Gov. Pat Quinn used his veto power on Sunday to formally reject a measure that would have restricted municipalities that wanted to ban plastic bags in their communities.
|QUINN: The 'green' gov?|
Which on the surface will result in wisecracks about how eager Quinn was to please a pre-teen girl who led an effort to lobby on the issue that actually resulted in some 175,000 signatures of support on her petitions.
NOT BAD FOR anyone, particularly a 13-year-old.
But it’s not just Abby Goldberg of the northwestern suburbs who is pleased these days. Because in reading the press statement Quinn issued to explain his veto of the “plastic bag” bill, I couldn’t help but notice a quote issued in the name of Jennifer Walling, who is director of the Illinois Environment Council.
“With this veto, Gov. Quinn has completed the 2012 legislative season with a perfect record for the environment,” Walling said, in the prepared statement.
At a time when many people like to point to high “unfavorable” ratings for Quinn in the 40s (of percentile) in various polls and approval ratings significantly below that of Dick Durbin, Rahm Emanuel or Barack Obama (the other big political names on our “local” political scene), it seems that at least one group of people is willing to say something nice about the “Mighty” Quinn.
I DIDN’T FOLLOW every single bill of interest to the environmental lobby. But there were a couple of issues I did monitor during the summer months, and as it turned out the environmental activists did wind up getting their way.
One was a bill that made landfill creation or expansion within Cook County against the law – which went directly in the face of what the Land & Lakes Co. of suburban Park Ridge wanted to do in annexing a landfill currently split between Chicago and suburban Dolton entirely into Dolton.
Now, it’s just a shuttered property, and Land & Lakes is going about issuing statements about how irresponsible Quinn was (and trying to shift the blame for Dolton having to find a new place to dump its own trash onto the governor).
There was another bill of environmental interest – one that would have made changes in the state law to encourage continued development of a portion of the old Republic Steel site in the East Side neighborhood into a plant that would use the gasification process to turn Southern Illinois-mined coal into a synthetic gas that could then be sold to utility companies.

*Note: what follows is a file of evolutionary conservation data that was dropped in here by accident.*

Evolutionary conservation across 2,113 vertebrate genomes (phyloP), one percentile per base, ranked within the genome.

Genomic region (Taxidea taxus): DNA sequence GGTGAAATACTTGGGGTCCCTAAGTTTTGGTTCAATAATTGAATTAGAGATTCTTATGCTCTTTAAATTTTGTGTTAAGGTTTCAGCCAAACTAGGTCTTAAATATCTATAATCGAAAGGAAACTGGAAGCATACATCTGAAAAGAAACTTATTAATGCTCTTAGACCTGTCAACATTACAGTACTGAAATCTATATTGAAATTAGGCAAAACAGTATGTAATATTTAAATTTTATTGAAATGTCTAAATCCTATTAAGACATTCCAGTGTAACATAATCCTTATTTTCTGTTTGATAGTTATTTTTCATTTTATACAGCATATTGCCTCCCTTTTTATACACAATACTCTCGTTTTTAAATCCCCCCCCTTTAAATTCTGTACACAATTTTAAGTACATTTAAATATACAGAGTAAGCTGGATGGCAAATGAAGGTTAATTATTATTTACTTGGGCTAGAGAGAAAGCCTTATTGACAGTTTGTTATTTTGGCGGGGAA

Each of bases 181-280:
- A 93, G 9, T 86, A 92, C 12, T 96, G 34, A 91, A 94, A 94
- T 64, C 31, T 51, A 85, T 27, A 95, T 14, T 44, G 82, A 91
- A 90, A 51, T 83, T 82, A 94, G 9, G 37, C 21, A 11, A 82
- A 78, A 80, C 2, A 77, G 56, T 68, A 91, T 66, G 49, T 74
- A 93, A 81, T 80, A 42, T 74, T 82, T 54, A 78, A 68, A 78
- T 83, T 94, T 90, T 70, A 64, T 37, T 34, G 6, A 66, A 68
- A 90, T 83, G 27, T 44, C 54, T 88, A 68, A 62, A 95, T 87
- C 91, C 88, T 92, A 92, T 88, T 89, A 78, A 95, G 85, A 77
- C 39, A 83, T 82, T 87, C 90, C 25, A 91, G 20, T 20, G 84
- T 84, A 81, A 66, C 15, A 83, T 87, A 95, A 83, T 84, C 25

ORGANIZED LABOR LOBBIED hard and heavy for this bill. They liked the idea of the thousands of construction jobs that would be created to build the plant, and the couple-hundred it would create to operate the plant once it was built.
Union officials were very clear in siding with the business interests and local political officials, including 10th Ward Alderman John Pope, who also wanted this bill signed into law.
Yet Quinn wound up siding with the environmentalists from organizations such as the Sierra Club, who devoted their time and effort to helping the local residents who objected to the idea because they didn’t want another industrial plant located near their homes.
Even though the business interests that wanted the plant always claimed the local residents didn’t truly appreciate how modern technology reduce the potential for pollution.
I REMEMBER THINKING back then that Quinn was likely to sign that particular measure into law. I thought he’d view it as a balancing act – giving environmentalists the landfill ban and giving his organized labor allies the gasification plant.
Even though the environmental activists contended they weren’t surprised that they won both issues on the grounds that the governor was determined to do the “right” thing – at least as far as how they perceived it. So they are happy – even though many others are miffed. I can’t help but wonder what kinds of things are being said at union halls these days – particularly after those union workers get a drink or two in them.
And maybe we shouldn’t be surprised that Quinn went along with the “plastic bag” bill. I’m sure Quinn could have managed to make himself look completely ridiculous if he had tried to explain why he wouldn’t give in to Goldberg.
He could have come across as looking like a complete oaf.